About my Art - Exhibitions, Comments, Ideas

When it comes to art, I have always faithfully followed my inner feelings and convictions… They influenced me to radically change my means of expression when material and form had been exhausted and no longer adhered to the feeling or idea I wished to convey. 

Please call, write, ask:, +371 29979282

Currently, I paint large (about 150 x 200 cm) and small watercolours with two suns in each. I started in autumn, when lamenting the lasting darkness which had to be outlived. These paintings are meant as a carrier for light and warmth, as support and as a reminder. What interests me is painting two circles, equally mighty and strong, and I take joy in their heightened and beautiful point of contact. Yes, symbolically they could be people, dancing...


My beautiful work Domino has been shown just once - in the International Triennial of Contemporary Art “Rewriting future”, , National Gallery in Prague, Czech Republic (2008). For three months people played joyfully with my glass bricks. 

The frazes on the briks were taken from what my friends would like to hear most from their loved ones –  you can fly, walk with me a while, it will all work out, I wish you were here, I have found you, you surprise me, you are beautiful, well done, super idea, I'll guard you always, we are conected, I love you.

The Calling Spring exhibition (Riga Museum of Applied Art and Design, 2006) was an attempt to express the craving for, understanding of and insights into substantial changes in perception and thinking, the ones inevitably demanded by the modern times. For ten consecutive days I barely got out of the museum, offering people to try out a basic exercise from Argentine tango where you have to touch the other person gently with your hand to get a feel of them. I was shocked by how afraid and unwilling the people were to experience this wonderful union – not all of them though.

‘I haven’t met anyone so bravely and, to an extent, desperately willing to die and be born again for yet another time. These transitions from one phase to another are barely distinguishable from the turning of ages or mere personal growth.’ – Elita Ansone, Māksla Plus, 2006/5.

‘I watched and enjoyed. The feeling I experienced (and it was very strong feeling) was one of joy.
 It came from flowers, from yourself, they are painted with joy, and you show them joyously to others and somehow imbue them with your love of the tango (the tango tells much about the character of your joy).It is not an ordinary joy, it is deep and long lasting, not too intense, not too subtle - there is something like passion in your joy (with a hint of the eroticism of the tango) and also there is expectancy, because this joy you have now does not end but gently transfigures, as spring merges into summer.’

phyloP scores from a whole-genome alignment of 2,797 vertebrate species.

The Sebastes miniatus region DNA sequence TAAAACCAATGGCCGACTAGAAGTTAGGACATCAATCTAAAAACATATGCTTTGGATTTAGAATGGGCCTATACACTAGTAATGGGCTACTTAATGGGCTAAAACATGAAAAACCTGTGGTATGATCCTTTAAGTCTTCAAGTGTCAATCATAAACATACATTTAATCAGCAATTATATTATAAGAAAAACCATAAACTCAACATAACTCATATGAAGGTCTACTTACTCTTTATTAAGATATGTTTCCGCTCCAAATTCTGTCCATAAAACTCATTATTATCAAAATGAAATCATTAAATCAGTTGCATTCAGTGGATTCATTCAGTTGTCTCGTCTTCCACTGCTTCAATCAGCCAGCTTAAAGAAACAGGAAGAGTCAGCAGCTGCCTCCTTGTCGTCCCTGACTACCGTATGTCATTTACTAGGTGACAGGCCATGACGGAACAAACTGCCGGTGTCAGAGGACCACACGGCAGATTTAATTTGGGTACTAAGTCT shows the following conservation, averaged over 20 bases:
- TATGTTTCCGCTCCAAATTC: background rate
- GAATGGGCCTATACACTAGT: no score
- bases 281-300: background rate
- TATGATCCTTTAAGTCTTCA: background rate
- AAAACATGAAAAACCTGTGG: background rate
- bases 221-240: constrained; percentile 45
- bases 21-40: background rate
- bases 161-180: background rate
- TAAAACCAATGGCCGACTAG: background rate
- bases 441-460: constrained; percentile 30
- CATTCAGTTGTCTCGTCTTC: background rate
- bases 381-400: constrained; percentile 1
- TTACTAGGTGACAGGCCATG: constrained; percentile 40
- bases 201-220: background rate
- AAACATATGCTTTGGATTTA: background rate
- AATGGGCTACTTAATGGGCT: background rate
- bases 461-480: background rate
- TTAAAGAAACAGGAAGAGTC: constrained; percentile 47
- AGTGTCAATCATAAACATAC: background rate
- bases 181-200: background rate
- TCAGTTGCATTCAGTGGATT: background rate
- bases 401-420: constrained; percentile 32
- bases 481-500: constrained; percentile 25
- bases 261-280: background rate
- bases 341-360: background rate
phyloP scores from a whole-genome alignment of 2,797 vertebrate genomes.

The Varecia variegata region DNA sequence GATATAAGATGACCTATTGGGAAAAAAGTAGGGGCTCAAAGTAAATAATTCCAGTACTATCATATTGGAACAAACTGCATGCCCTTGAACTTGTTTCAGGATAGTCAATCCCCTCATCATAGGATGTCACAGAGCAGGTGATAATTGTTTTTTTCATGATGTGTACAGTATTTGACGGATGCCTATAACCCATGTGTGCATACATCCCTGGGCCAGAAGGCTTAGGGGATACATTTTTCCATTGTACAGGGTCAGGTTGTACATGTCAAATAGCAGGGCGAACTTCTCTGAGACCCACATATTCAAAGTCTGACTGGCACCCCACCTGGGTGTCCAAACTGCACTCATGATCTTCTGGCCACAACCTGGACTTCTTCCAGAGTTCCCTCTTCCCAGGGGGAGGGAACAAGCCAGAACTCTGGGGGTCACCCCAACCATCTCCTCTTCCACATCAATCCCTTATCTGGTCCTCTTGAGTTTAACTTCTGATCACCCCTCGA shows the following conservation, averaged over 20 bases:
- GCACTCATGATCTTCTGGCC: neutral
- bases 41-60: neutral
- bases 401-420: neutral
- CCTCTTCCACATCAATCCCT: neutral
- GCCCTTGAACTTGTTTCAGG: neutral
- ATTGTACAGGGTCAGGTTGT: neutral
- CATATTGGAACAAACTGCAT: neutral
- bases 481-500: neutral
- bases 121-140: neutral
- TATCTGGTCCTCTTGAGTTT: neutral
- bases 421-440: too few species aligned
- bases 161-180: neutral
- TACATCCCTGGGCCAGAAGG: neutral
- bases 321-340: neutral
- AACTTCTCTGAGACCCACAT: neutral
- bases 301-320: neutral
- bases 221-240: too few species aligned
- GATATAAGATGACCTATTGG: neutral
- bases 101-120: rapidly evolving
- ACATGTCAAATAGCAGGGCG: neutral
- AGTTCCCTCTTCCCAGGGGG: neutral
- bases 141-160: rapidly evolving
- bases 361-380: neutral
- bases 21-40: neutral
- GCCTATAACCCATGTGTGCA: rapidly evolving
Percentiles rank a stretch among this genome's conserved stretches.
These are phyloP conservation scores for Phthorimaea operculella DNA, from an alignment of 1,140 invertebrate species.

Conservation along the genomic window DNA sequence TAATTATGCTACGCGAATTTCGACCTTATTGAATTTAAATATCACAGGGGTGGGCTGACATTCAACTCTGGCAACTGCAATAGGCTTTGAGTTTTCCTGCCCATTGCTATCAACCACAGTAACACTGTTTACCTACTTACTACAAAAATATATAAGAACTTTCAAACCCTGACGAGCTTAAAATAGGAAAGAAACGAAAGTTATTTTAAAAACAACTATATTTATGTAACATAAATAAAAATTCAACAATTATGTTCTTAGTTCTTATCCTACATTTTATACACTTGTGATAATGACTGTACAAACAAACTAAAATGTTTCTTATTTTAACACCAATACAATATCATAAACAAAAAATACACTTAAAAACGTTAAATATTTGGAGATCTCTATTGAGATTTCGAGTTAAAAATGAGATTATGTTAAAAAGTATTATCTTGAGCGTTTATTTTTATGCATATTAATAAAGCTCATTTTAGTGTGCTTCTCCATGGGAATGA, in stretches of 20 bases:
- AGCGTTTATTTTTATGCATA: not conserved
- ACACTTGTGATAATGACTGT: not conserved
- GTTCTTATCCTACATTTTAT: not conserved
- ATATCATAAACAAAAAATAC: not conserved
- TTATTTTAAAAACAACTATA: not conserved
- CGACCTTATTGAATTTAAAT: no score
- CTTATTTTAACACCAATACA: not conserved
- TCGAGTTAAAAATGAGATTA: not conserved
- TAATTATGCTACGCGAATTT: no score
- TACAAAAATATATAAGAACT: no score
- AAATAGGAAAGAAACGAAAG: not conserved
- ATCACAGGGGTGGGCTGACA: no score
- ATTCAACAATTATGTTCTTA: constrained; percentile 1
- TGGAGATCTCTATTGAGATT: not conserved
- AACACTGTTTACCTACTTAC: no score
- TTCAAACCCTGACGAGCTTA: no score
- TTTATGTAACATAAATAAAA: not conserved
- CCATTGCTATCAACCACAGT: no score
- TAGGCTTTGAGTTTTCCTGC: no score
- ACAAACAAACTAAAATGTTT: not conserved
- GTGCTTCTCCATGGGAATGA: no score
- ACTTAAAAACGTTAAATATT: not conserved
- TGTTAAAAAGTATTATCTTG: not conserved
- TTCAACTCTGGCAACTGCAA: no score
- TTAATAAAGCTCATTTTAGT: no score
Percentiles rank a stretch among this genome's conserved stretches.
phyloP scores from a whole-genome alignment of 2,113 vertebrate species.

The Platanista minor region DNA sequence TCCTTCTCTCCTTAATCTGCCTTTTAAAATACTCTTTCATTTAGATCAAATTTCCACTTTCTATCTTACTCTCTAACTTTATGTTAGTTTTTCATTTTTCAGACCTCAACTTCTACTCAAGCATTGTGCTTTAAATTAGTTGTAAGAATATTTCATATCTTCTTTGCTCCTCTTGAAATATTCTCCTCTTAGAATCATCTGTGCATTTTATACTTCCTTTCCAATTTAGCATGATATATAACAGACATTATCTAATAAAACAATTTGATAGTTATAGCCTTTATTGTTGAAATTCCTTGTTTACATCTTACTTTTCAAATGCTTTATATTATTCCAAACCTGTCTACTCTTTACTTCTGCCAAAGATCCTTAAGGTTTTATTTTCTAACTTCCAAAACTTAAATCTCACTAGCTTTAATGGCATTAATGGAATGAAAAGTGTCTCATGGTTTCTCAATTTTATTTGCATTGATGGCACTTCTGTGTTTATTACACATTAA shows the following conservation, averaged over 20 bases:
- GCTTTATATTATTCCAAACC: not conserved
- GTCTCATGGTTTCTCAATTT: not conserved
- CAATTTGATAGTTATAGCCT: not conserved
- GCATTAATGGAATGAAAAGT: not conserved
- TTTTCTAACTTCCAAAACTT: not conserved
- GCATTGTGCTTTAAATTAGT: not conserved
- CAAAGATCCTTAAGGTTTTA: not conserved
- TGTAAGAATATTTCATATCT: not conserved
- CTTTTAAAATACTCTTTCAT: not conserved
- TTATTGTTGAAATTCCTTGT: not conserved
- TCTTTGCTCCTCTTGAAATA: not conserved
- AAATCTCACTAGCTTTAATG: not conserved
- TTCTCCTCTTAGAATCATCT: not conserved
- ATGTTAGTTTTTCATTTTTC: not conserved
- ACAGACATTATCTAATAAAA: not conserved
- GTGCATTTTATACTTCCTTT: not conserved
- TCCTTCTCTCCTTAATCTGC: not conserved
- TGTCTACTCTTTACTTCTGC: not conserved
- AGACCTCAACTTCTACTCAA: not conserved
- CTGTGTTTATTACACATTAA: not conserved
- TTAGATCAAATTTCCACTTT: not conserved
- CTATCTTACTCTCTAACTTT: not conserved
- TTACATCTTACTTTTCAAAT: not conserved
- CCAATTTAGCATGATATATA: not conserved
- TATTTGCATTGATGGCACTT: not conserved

Inguna Andzane, a spectator of the exhibition “Spring come!", 2006.


I took apart my dresses, sewed them together into an even canvas and embroidered poems on them. This exhibition was called ‘Some Poems’ (1999, Jāņasēta, Rīga).  When it finished, for about a month I felt like it had completely drained me of myself, leaving only a fragile shell. When on a crowded bus, I was pretty much afraid to get squashed. For real.

Five years later in London, I met a Latvian girl on the street and she said, ‘That exhibition changed my life.’

In 1995, after a long time of not being able to find the right material to work with, I stumbled upon metal wires on sale and quickly realized this was it. I bought the whole stock and it turned out enough for the following six years. This is how easily my metal series was born. The series also gained most international recognition among my projects, being awarded a gold medal at the 1996 International Textile Art Triennial in Lodz.


After I graduated from the academy I have produced eight or nine large tapestries composed of cloth stripes. My favorite one is called Woods; the 4 m high, 1.7 m wide piece was made in 1987, embodying everything gigantic – both personal and public – in the wake of the staggering changes that would soon unfurl.

‘Artist Zaiga Putrama in her artworks has always tried to break old conceptions and create new ones that correspond with the current epoch.
 Her recent exhibitions involve audience in the process where interaction between creative expressions of different groups or individuals is the essential element.
 She is one of the most interesting contemporary artists in Latvia and has also gained high international recognition. She is always in process of development.
 The Latvian National Museum of Art highly values her contribution to the investigation of contemporary art process and recognition of its importance for the society by showing her ideas in multiform artwork, pedagogical work, publications and social activities.’ Elita Ansone, The Head of the 20th Century Second Half Latvian Art collection, 2006.

About me

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